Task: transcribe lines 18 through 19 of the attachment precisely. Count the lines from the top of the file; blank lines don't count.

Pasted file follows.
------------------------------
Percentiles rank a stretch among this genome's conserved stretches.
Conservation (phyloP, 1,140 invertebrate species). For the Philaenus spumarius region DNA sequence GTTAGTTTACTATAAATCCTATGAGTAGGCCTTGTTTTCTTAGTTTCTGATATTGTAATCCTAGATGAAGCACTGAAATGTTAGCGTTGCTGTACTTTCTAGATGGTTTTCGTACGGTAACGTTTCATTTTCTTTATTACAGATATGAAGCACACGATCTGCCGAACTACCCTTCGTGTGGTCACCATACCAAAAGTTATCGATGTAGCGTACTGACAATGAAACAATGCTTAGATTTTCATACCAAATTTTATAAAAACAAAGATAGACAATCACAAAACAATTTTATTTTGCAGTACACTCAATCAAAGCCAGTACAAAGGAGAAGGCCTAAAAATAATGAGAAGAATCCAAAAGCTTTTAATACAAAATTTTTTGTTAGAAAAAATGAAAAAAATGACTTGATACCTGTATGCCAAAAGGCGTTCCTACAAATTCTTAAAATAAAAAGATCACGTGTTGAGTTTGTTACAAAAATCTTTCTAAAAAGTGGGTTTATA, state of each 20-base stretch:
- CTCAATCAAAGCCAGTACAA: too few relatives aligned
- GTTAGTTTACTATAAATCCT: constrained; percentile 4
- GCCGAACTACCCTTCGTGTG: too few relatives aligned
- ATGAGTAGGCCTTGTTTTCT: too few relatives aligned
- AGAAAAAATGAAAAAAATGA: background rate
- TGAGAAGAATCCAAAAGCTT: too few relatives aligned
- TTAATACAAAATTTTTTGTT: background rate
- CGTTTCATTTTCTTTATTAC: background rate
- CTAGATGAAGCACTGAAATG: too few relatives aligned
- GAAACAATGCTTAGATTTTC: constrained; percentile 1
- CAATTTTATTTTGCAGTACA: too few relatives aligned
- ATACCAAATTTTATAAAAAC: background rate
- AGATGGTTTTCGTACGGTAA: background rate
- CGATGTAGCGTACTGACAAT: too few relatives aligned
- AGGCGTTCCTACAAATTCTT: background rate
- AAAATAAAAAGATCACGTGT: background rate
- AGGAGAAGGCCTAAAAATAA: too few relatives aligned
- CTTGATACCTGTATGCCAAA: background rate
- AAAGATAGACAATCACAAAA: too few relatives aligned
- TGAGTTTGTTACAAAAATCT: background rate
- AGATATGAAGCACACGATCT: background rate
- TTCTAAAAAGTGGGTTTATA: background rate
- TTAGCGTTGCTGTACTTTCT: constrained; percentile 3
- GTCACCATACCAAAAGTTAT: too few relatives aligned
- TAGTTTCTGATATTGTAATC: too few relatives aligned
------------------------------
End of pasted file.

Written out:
- AAAATAAAAAGATCACGTGT: background rate
- AGGAGAAGGCCTAAAAATAA: too few relatives aligned